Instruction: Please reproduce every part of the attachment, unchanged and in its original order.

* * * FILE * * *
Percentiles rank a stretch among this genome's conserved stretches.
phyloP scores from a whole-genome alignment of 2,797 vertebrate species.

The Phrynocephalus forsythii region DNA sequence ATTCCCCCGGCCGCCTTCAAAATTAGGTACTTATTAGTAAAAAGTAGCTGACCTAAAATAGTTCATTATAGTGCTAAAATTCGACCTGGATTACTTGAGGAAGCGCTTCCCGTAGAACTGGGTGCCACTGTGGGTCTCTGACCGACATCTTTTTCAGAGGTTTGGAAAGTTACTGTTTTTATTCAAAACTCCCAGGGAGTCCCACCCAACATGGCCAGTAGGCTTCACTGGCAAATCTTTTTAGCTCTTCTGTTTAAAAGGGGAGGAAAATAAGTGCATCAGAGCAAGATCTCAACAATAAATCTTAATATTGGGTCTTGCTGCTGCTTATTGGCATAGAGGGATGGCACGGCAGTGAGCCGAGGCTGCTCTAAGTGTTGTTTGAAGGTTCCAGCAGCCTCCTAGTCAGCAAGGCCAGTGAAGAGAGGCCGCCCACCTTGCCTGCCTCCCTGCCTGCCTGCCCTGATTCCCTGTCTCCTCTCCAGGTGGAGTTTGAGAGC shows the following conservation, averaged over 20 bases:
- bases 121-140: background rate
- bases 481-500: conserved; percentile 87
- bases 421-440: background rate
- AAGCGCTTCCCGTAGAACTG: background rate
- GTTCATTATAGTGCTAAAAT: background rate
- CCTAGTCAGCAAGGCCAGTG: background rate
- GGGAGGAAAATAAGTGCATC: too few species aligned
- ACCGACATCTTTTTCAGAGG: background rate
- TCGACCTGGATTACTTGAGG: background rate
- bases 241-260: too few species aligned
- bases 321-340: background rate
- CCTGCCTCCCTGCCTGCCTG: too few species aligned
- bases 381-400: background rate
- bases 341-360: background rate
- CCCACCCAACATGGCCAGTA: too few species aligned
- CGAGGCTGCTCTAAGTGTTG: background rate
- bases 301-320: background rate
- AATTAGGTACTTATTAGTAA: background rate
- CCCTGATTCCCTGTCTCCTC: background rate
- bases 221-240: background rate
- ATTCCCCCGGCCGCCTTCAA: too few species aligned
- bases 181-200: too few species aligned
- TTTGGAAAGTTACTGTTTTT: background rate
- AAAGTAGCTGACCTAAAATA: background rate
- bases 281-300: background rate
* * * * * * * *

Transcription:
Percentiles rank a stretch among this genome's conserved stretches.
phyloP scores from a whole-genome alignment of 2,797 vertebrate species.

The Phrynocephalus forsythii region DNA sequence ATTCCCCCGGCCGCCTTCAAAATTAGGTACTTATTAGTAAAAAGTAGCTGACCTAAAATAGTTCATTATAGTGCTAAAATTCGACCTGGATTACTTGAGGAAGCGCTTCCCGTAGAACTGGGTGCCACTGTGGGTCTCTGACCGACATCTTTTTCAGAGGTTTGGAAAGTTACTGTTTTTATTCAAAACTCCCAGGGAGTCCCACCCAACATGGCCAGTAGGCTTCACTGGCAAATCTTTTTAGCTCTTCTGTTTAAAAGGGGAGGAAAATAAGTGCATCAGAGCAAGATCTCAACAATAAATCTTAATATTGGGTCTTGCTGCTGCTTATTGGCATAGAGGGATGGCACGGCAGTGAGCCGAGGCTGCTCTAAGTGTTGTTTGAAGGTTCCAGCAGCCTCCTAGTCAGCAAGGCCAGTGAAGAGAGGCCGCCCACCTTGCCTGCCTCCCTGCCTGCCTGCCCTGATTCCCTGTCTCCTCTCCAGGTGGAGTTTGAGAGC shows the following conservation, averaged over 20 bases:
- bases 121-140: background rate
- bases 481-500: conserved; percentile 87
- bases 421-440: background rate
- AAGCGCTTCCCGTAGAACTG: background rate
- GTTCATTATAGTGCTAAAAT: background rate
- CCTAGTCAGCAAGGCCAGTG: background rate
- GGGAGGAAAATAAGTGCATC: too few species aligned
- ACCGACATCTTTTTCAGAGG: background rate
- TCGACCTGGATTACTTGAGG: background rate
- bases 241-260: too few species aligned
- bases 321-340: background rate
- CCTGCCTCCCTGCCTGCCTG: too few species aligned
- bases 381-400: background rate
- bases 341-360: background rate
- CCCACCCAACATGGCCAGTA: too few species aligned
- CGAGGCTGCTCTAAGTGTTG: background rate
- bases 301-320: background rate
- AATTAGGTACTTATTAGTAA: background rate
- CCCTGATTCCCTGTCTCCTC: background rate
- bases 221-240: background rate
- ATTCCCCCGGCCGCCTTCAA: too few species aligned
- bases 181-200: too few species aligned
- TTTGGAAAGTTACTGTTTTT: background rate
- AAAGTAGCTGACCTAAAATA: background rate
- bases 281-300: background rate